(Note: All images (excluding the first) taken from IMDb.)
December of 2012: I am, at this point, fresh to the expanding medium of anime and retain that glimmer of innocence that follow those who aren’t completely familiar with the tropes and industry standards surrounding said medium. With 52 completed anime (for comparison, I now have 411), I was still willing to give dozens of different genres a shot at becoming my next completed anime, ignorant to the red flags that come from just looking at a trailer screenshot or a synopsis. Also noteworthy about this version of myself is that I was more close-minded than I am now, with a definitive interpretation of what things can and can’t be when fit into a certain category. Then comes Amagami SS.
Four episodes in, I was fairly pleased with the progression of the story, the realism of the characters, and the immersive interpretation of daily high school life concerning these horny, but good-moraled kids. It was shaping up to be a very good watch, something I had imagined would make it to be among my favorite romance anime by the end. By the end of episode four, however, something odd happened. They cut to the future, many years after when these kids should be in high school, and the male lead has gotten together with the girl he had been pursuing and were shown to have had a happy life of love and commitment. Confused, I proceeded to the next episode… it reverted back to the beginning of the anime, only now the male lead had set his sights on another girl to pursue. I was ignorant to the more nuanced stereotypes of the anime medium here, but I wasn’t stupid; I knew what was occurring.
I dropped the series, including a snippet within my MAL column that stated, “I came here to watch anime, and they give me a dating sim.”
May of 2018: As I assume my readers are capable of simple math, many years have passed since I came to the decision to drop this title. What I didn’t note, however, was that at some point between these two dates, I placed Amagami SS from my “Dropped” list to my “On-hold” list, intending to give it another shot. It sat there for some time, likely a few years, waiting for its chance to show its original luster to me once again. That time came late last week when I said “Fuck it” and brought it up the old-fashioned way: using illegal anime streaming sites. With the enticement of the past lingering in my mind, I felt a twinge of excitement bringing it back for the first time in almost six years.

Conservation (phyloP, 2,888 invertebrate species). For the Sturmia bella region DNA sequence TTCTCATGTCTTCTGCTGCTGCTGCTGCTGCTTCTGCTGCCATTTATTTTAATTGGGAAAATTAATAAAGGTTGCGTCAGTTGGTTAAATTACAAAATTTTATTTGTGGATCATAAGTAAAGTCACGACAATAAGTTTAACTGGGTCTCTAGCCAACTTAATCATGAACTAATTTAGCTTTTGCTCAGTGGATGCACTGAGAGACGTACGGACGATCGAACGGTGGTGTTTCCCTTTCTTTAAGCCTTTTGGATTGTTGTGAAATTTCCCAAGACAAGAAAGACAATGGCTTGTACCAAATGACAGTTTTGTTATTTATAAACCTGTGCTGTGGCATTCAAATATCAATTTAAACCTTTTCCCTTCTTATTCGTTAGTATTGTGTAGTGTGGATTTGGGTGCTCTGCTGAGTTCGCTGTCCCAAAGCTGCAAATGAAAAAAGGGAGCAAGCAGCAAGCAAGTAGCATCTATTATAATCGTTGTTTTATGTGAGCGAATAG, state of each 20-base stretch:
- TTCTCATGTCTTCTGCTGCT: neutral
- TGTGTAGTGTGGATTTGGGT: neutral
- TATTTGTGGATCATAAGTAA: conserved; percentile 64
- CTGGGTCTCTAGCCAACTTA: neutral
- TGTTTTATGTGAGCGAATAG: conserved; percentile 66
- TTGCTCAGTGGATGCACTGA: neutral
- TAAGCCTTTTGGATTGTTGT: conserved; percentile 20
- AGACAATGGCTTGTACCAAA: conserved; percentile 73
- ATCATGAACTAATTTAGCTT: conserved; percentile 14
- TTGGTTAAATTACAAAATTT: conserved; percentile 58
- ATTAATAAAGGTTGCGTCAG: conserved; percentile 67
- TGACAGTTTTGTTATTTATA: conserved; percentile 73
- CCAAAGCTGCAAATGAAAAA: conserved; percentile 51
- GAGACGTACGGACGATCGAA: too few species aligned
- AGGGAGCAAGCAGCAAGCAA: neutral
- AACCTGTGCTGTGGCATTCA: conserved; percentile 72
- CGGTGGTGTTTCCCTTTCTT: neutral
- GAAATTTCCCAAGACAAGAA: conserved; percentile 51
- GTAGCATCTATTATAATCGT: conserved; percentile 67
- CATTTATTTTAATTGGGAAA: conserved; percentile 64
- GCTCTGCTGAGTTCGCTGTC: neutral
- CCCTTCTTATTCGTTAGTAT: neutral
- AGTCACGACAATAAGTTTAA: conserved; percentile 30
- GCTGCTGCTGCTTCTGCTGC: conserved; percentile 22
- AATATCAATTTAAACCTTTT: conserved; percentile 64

Its first episode was as expected! Characters felt realistic, seemed likable, and had a sort of immersive quality that made me imagine myself within that scenario. Its artificial tendencies only seemed present in the little sister character, who clearly had a thing for her “Nii-nii.” While I don’t have anything really against the idea of incest, I don’t care for the way they parade it around as a fetish. Even the male lead was likable! An honest interest in the opposite sex while instilling the homegrown “choir boy” attitude that plagues anime’s male leads.
And then it turned bad.
In 2012, I didn’t know how something could feel artificial, particularly in anime. I hadn’t read many visual novels, didn’t have many anime as resources to compare to, and rarely indulged in the world of weeb culture to act as a backdrop. In 2018, I have plenty of ammo. The artificial mood of the sister spread to the other characters that, initially, felt more than just backdrops to the main story. With episode two and the first eight-ish minutes of episode three, that’s thrown out the window. The female being pursued has no real awareness, only a one-track mind that is suited for—ironic, I know—dating sims. The male lead soon carries forth with it, showing an obsession with a girl who is by little means interesting and all means beautiful. While the prospect of a boy going gaga over a beautiful girl isn’t anything new or, in some respect, inherently problematic, it’s nothing I really care to put forth my time into. Its straightforwardness becomes too predictable. Interactions between other characters become meaningless.
A question thus arises that has piqued my interest in the following days: If I didn’t care for one girl’s route, could I skip it entirely and switch to another girl’s route? Playing the anime like a dating sim, as silly as it sounds, could be an entirely tangible idea. While it wouldn’t technically be marked as “Completed,” I could have my say about the five or six stories contained within a 25-episode series. It would be something of a Traveling Thoughts topic! With the nature of the series resetting itself after every “conquest,” if you care for a KamiNomi reference, nothing is stopping a viewer from simply going to another girl’s arc without having to fill in the gaps that may have affected the overall narrative. An interesting perspective to have, but if the first route is anything to go off of, I doubt any others will suddenly make me feel this isn’t adapted from a mediocre visual novel.